September 16, 2023
From The Militant

CHICAGO — The 150,000 members of the United Auto Workers at the Big Three auto companies — Ford, General Motors and Stellantis — voted by 97% to strike if their demands aren’t met by the bosses before their contract expires Sept. 14. The UAW is demanding an end to two-tier wages, a 40% hourly wage increase and restoration of cost-of-living clauses to compensate for inflation.

Other demands include higher pay for and restoration of medical benefits for retirees and a pension for all workers, which was cut in 2009 when the bosses demanded concessions while being bailed out of bankruptcy by the federal government. That’s also when COLA was eliminated.

The UAW is also demanding more paid time off for workers to be with their families and to be able to participate in political and union work.

The Big Three bosses raked in a combined $21 billion in profits in just the first six months of this year. That’s on top of the $250 billion in North American profits they pocketed over the last decade.

The union is stepping up strike preparations. In Chicago, for example, hundreds attended two rallies outside the UAW’s headquarters. Union members told the Militant they’re signing up for strike benefits and to serve as picket line captains.

“The cost of living is going up and our wages stay the same. That’s a good reason to strike,” Ford worker Georgette Johnson said at a Sept. 8 strike preparation rally. “When my father worked here, he could buy a house and car and pay for everything. Now you can’t.”

Another issue looming over negotiations is what will happen to jobs in the switch over to electric vehicle production, which takes fewer workers.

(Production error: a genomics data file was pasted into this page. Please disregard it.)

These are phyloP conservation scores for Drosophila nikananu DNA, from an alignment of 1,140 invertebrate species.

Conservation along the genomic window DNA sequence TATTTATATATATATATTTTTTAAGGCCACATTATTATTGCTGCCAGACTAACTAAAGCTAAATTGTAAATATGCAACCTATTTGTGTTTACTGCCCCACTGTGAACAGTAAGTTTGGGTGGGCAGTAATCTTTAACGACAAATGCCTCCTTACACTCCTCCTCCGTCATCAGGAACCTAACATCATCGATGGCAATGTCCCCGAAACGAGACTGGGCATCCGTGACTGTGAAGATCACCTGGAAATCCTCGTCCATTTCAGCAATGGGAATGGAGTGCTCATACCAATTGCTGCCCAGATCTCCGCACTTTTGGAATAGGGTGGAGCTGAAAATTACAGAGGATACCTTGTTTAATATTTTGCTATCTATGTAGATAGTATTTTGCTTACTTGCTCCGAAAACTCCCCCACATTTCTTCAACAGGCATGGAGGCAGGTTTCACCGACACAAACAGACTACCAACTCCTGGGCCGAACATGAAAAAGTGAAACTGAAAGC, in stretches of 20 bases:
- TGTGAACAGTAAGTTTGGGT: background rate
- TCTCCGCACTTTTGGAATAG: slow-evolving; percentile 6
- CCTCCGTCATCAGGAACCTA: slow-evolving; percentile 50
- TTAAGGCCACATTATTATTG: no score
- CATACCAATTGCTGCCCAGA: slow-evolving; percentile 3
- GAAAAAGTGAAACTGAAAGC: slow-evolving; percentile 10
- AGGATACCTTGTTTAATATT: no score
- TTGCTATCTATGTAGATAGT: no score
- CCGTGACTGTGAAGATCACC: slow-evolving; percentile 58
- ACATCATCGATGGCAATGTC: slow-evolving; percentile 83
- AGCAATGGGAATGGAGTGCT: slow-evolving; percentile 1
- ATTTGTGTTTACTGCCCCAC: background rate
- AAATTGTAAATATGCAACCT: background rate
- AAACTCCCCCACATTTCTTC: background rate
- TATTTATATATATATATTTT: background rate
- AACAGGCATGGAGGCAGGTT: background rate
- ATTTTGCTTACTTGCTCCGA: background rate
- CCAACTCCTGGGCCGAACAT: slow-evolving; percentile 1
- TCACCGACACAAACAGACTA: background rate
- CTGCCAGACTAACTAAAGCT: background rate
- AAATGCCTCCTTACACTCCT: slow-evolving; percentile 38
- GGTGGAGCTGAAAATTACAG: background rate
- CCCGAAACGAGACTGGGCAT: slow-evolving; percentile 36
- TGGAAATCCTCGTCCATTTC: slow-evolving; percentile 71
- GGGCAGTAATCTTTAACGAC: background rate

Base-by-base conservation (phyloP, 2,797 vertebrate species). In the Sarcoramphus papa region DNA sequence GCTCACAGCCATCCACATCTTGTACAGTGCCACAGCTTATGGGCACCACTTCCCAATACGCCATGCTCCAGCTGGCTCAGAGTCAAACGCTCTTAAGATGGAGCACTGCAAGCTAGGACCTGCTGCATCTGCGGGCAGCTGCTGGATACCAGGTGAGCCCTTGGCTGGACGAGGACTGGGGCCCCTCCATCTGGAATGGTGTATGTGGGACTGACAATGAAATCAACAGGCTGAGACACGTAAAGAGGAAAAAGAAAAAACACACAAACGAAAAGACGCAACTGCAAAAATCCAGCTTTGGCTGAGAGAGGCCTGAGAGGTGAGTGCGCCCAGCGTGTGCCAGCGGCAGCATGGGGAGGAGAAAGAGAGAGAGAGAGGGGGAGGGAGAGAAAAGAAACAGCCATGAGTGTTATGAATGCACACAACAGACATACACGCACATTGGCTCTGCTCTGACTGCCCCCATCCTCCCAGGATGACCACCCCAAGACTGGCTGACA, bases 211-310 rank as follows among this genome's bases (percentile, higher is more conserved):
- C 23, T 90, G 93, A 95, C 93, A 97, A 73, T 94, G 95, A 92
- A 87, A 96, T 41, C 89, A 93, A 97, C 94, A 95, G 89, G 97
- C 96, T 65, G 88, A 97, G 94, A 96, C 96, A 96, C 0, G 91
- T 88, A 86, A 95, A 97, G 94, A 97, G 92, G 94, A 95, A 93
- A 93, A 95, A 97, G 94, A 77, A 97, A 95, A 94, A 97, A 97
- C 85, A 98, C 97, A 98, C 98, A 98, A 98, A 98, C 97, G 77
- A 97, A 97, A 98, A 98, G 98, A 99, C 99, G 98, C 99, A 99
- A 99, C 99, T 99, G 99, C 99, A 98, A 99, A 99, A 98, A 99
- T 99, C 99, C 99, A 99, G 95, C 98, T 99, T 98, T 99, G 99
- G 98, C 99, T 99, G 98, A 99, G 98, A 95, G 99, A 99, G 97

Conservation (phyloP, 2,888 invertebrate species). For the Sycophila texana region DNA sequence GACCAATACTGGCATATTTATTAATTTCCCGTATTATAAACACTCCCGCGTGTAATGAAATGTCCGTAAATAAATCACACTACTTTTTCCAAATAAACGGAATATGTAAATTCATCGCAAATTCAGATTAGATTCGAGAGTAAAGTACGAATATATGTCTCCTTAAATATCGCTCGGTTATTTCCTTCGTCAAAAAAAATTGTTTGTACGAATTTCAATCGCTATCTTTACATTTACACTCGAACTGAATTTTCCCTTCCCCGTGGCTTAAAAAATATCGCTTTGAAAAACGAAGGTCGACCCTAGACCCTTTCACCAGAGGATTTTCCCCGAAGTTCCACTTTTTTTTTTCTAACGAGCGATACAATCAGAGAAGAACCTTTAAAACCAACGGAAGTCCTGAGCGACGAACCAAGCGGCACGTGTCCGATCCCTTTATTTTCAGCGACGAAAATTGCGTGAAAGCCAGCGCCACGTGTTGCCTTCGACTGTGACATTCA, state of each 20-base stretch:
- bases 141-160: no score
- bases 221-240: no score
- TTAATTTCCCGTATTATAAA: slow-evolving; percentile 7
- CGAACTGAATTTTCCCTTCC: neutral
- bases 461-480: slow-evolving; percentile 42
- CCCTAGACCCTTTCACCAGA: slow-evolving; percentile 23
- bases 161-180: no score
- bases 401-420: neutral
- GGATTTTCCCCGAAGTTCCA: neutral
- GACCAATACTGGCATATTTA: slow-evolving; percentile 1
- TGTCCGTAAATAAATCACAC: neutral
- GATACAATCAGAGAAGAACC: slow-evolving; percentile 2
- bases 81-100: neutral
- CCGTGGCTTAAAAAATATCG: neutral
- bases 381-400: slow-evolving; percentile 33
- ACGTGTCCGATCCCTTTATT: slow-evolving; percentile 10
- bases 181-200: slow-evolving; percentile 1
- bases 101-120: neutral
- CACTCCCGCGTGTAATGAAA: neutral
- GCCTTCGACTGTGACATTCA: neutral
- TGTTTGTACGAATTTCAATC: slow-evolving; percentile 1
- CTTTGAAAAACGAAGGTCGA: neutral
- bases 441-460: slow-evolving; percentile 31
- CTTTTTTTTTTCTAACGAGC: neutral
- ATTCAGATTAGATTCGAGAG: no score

The bosses insist they need to plow the admittedly high profits they’ve been making into stepped-up retooling to make this shift. They claim they’ll face increasing pressure from competitors if they don’t do so. If the union doesn’t back off, bosses threaten to move new plants to the South, where the labor movement has been weaker.

So far the companies have refused to offer anything near what the workers are demanding. Last week, Stellantis, Ford and General Motors all put forward counterproposals to the UAW. Stellantis offered a 14.5% wage increase over four years. “That doesn’t make up for inflation,” the union responded, “let alone make up for past losses, and leaves workers even further behind.”

Ford demanded the union accept a 9% wage increase, and General Motors offered 10%, over four years.

All three companies insist they have to keep the divisive tiers. They rejected union demands to reestablish cost-of-living protection and to increase pay for retirees and reestablish retirees’ health care.

“I’ve worked for Ford for 17 years,” Eddie Jakes, a team lead in the paint department at the company’s Chicago plant, said. “Back in 2008-09 we gave Ford concessions. Now it’s time to pay us back. That blank check has come due.”

This labor battle is in the interest of all working people! Join in the fight and build solidarity!

Ned Measel from Cincinnati contributed to this article.